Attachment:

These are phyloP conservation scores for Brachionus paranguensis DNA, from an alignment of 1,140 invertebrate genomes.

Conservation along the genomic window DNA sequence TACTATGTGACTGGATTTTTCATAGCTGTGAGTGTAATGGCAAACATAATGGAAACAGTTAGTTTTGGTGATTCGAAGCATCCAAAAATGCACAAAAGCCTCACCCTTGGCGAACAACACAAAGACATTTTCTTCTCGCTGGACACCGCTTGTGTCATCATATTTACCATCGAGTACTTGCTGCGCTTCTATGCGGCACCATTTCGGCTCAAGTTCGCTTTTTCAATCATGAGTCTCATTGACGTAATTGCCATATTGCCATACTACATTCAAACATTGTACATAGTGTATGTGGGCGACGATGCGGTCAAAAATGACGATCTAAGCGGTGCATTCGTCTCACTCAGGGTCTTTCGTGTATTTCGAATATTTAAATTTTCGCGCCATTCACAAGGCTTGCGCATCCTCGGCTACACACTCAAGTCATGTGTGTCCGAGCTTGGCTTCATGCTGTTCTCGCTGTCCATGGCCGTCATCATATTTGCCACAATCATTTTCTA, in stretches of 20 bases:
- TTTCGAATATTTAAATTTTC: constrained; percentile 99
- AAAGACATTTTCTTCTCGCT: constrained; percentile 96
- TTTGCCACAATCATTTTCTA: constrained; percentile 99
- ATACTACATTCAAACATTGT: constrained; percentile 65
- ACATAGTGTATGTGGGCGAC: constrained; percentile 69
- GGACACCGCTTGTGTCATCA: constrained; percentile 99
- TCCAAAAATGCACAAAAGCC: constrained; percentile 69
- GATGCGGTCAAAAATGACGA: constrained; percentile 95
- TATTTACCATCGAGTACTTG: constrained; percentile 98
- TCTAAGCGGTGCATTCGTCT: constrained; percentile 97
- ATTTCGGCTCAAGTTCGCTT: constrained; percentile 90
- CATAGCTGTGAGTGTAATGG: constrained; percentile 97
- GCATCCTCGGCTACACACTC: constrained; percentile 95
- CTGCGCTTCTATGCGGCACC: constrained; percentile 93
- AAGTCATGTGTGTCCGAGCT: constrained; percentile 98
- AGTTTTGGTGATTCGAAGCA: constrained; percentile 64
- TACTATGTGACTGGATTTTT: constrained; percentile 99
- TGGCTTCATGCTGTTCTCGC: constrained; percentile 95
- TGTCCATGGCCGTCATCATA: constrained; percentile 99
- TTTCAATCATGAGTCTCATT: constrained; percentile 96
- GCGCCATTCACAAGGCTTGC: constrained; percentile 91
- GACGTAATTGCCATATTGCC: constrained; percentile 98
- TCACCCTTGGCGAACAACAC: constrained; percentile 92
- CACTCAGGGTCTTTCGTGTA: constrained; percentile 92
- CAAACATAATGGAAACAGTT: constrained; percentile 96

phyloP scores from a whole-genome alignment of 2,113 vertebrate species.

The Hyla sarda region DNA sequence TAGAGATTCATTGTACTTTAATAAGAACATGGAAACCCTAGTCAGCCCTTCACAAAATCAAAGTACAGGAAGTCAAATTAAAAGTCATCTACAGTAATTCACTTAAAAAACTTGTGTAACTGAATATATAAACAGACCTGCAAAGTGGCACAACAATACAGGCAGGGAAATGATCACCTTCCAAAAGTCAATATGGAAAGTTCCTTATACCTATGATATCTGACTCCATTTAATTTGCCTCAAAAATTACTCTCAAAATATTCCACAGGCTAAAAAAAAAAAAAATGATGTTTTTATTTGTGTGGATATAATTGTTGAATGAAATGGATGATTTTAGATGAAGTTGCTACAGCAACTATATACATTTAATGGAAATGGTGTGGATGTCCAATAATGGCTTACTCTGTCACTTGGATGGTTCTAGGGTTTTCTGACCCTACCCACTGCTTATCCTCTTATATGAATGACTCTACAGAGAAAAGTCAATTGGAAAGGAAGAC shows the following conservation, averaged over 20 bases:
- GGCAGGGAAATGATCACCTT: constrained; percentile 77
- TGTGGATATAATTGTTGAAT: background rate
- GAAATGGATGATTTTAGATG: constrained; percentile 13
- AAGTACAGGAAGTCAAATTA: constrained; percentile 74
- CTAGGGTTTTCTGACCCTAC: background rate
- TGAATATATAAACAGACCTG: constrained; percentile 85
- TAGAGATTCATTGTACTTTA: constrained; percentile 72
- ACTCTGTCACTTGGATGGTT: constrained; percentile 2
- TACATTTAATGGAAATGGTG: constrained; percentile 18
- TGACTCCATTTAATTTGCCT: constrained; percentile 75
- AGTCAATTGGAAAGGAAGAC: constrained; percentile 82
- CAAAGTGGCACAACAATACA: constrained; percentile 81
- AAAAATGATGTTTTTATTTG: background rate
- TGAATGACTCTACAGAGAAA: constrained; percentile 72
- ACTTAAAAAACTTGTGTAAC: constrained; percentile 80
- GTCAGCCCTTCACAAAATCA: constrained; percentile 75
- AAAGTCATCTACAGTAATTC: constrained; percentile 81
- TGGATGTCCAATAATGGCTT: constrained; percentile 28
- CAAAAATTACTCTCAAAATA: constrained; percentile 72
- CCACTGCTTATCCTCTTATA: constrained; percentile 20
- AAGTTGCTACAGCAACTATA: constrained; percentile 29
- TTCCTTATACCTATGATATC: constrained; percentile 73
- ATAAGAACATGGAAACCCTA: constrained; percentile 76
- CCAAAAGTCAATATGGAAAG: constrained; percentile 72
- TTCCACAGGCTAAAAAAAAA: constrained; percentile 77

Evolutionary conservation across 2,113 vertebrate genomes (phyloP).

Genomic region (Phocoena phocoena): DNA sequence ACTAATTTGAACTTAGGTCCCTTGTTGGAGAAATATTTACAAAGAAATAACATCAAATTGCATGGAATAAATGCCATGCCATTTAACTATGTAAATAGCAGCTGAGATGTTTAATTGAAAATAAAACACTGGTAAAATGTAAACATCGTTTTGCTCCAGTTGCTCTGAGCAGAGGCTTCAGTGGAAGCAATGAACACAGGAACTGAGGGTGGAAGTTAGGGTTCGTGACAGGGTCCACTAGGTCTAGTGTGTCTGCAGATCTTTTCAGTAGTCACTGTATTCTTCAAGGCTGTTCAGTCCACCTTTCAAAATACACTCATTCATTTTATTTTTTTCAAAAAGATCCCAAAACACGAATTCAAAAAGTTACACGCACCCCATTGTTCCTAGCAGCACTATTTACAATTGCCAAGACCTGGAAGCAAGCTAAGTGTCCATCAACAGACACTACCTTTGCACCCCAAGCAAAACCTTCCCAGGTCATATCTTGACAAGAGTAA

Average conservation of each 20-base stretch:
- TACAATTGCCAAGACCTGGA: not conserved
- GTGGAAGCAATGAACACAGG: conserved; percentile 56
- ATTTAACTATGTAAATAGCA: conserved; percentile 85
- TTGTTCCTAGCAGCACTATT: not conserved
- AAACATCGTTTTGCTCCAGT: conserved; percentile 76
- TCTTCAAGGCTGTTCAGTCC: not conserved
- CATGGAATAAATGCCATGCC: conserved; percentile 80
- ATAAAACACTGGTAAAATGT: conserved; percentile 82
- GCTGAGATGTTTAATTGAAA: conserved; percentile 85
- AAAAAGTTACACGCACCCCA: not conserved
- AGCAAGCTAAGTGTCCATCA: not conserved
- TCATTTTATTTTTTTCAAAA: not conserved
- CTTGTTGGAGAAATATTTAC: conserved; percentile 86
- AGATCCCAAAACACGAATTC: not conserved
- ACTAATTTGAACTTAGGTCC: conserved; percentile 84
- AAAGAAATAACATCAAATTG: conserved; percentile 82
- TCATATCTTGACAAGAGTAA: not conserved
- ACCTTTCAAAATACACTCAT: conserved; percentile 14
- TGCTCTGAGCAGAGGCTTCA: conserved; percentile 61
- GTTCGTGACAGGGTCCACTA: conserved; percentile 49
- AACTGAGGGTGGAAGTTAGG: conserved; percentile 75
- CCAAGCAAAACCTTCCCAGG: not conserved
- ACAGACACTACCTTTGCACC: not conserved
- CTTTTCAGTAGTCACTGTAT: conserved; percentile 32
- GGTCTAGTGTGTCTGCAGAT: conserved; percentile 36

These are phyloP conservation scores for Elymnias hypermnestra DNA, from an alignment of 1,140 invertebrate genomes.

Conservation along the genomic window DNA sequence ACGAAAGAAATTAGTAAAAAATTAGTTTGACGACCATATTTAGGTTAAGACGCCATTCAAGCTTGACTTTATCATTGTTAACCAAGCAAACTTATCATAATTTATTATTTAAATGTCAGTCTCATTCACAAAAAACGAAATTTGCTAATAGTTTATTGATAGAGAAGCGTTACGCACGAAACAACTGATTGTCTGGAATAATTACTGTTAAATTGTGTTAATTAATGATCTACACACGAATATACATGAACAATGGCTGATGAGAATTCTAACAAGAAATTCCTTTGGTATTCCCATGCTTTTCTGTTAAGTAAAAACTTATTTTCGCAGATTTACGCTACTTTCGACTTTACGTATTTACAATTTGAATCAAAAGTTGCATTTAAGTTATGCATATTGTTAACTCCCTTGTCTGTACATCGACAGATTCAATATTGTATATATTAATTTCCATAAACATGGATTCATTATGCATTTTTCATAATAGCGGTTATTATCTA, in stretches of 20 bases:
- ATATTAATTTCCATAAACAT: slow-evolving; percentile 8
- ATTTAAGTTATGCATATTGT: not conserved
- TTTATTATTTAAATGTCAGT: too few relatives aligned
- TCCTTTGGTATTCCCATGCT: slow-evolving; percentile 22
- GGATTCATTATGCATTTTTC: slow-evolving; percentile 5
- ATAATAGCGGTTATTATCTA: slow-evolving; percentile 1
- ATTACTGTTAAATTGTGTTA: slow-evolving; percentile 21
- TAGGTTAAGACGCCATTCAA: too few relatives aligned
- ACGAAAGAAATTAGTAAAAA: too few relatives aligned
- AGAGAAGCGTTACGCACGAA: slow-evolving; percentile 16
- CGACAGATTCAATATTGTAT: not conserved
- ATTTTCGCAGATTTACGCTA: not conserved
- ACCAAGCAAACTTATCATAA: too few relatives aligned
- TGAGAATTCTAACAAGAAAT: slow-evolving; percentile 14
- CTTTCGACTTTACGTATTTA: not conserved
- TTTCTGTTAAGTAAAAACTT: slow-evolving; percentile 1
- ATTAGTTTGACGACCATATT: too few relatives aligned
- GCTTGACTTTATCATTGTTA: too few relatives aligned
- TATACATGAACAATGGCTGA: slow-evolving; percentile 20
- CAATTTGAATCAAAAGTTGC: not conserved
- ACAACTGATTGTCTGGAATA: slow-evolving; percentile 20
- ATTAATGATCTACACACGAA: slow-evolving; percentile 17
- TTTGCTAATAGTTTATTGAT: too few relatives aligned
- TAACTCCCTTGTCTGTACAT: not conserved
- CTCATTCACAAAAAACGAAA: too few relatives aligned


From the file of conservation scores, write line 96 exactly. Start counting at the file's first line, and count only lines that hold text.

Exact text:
- ATTTTCGCAGATTTACGCTA: not conserved